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the leadership clearly is getting the message. that is very important. you haveem is that short-term political leaders that are not incentivize to focus on the mission of the organization they run. they're not around long enough to pay the piper. transparency on their impacts insider agencies. that is very vital. host: we want to hear some cash from some federal employees. we will go over these results with max. federaline for employees is harper from michigan. from harper woods, michigan is tim. go ahead. caller: i was saying back in 19 -- 2010, the bush administration came in. people's jobs were
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being threatened with downsizing. there were a host of other things. people thought their jobs were secure. we would be on pins and needles to find out if there was anything else that they might want to throw at us. morale was low. people wondered if they would still have their jobs. i feel that there is some kind of stability or something. they know their jobs should be secure. they're looking over their back and finding out that were going to have reductions in all kinds of things. i feel that we should have more and, as farundings as some of the supervisors, there is cronyism and nepotism. i do not think it is good. host: tim from michigan on the
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federal employees line. are you seeing these results ajar survey? guest: there are two points to point out. the cronyism -- the numbers are troubling. riots and protests over 100 years ago that helps to generate the merit system in our civil service. if you look at the numbers, the workforce is saying that they do not think there is as much merit as there ought to be. there are two numbers that strike me as highly problematic. 80% of the department of homeland security workforce believes that promotions are not based on merit. 80%. the reverse of that, 80% of the top supervisors say that promotions are based on merit. you have a problem on top of a problem.
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the workforce is not seeing the connection between great work and promotions. the top supervisors do not see the world the same way. this is the kind of information that the survey is able to draw out. it points to some real problems. we need to change it. host: look good to another federal employee. joyce in falls church, virginia. caller: good morning. i work in a small federal agency. the senior leadership has received very poor marks. repeatedly. we all wonder why isn't anything being done? we have a pay-for-performance system, which is supportively better than gs. the popular people or the go along to get along people do much better than the rest of the workforce. our senior leadership basically does not want to follow the rules. when you give them a set of policies or procedures, they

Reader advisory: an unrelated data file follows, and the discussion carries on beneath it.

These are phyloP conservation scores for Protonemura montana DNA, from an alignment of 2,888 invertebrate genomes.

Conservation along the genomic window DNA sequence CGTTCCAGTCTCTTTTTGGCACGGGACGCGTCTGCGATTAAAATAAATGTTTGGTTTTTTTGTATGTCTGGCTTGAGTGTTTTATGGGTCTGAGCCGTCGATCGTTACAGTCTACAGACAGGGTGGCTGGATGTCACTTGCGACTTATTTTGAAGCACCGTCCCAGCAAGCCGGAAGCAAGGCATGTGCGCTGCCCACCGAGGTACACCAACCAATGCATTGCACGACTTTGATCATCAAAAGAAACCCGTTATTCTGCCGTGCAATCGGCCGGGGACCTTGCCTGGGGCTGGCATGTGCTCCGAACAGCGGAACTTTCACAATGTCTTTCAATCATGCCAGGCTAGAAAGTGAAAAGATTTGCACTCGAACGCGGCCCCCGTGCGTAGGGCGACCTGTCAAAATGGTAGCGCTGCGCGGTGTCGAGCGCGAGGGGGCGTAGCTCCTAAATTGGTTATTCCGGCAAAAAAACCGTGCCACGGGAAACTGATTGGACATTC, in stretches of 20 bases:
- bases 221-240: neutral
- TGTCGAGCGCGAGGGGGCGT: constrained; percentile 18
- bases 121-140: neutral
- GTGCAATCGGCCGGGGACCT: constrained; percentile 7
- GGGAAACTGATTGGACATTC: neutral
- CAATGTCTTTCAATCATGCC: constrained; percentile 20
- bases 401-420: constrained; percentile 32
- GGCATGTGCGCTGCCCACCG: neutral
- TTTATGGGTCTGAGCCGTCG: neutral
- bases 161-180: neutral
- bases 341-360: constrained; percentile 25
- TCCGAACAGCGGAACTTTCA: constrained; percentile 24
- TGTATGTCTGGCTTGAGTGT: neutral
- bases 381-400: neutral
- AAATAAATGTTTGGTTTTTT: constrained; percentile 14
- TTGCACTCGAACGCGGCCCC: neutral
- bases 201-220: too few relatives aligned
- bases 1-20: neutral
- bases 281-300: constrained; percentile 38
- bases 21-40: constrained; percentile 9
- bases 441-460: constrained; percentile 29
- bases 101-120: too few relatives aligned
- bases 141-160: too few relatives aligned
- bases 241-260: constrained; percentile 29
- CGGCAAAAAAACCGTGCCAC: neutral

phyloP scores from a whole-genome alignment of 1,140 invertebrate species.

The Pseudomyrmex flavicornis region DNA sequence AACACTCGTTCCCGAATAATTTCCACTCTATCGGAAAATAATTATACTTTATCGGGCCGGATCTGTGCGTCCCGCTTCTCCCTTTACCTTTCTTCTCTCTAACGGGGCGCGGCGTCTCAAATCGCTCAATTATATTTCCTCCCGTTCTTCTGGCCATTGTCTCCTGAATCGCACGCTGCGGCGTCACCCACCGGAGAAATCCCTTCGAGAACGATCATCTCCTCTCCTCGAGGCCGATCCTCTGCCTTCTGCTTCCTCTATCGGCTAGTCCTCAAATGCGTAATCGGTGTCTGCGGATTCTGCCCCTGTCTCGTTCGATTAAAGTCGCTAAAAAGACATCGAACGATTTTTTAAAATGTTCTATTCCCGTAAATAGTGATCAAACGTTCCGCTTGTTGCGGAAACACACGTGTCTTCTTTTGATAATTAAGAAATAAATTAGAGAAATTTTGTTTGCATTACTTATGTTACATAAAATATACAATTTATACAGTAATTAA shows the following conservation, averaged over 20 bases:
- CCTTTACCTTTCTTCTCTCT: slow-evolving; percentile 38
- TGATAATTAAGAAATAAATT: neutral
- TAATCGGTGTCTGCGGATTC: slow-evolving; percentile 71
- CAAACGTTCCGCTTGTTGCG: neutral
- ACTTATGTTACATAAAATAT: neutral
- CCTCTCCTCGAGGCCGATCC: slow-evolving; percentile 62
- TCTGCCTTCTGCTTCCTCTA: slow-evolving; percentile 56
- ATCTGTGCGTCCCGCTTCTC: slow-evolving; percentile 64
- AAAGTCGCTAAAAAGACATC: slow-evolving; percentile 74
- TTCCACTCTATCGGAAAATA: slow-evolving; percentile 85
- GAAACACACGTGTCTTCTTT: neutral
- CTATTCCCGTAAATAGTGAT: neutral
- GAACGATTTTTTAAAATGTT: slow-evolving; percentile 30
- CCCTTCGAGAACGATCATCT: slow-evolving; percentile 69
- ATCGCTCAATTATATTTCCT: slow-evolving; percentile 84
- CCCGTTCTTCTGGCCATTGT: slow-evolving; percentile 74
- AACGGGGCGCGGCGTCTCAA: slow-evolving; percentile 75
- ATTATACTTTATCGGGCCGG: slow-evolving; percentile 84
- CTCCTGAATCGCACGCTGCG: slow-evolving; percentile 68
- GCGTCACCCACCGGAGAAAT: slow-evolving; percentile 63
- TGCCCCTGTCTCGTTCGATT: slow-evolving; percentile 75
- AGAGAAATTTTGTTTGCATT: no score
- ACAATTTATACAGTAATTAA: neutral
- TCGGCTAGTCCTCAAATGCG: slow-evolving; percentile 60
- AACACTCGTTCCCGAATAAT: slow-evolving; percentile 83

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want to know why there is no way to work around it. what do we do? isn't anybody watching these numbers and seeing that the agency is consistently scoring in the lower third percent? guest: you raise a really important point here. our goal is to create some transparency in the in cap packed -- impact on leadership. what we see from the data on the survey and analysis of these rankings and what we see is that leadership is the number one driver for employee satisfaction and commitment. by far. more than any other activity or category of work environment. it really is the leadership that is both responsible and agencies moving up and down. unfortunately, this is not a solution. createdsparency can be
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by the ranking. it does not mean that everyone will respond. the advice that i would have to you is to have your fellow employees do their best to make sure that they identify some key things that might be able to be changed within the agency. we can use the data to demonstrate why the leadership should be listening. will they listen? i cannot promise. they want attention that the rankings are generating. that provides an impetus for them to pay attention. the tendency in the federal environment is for the leadership to be promoted and rewarded for crisis management, not good management. our purpose is to change that equation. it is not perfect, but we are getting better. we're seeing more and more leaders who are actually doing things to pay attention. nasa, the department of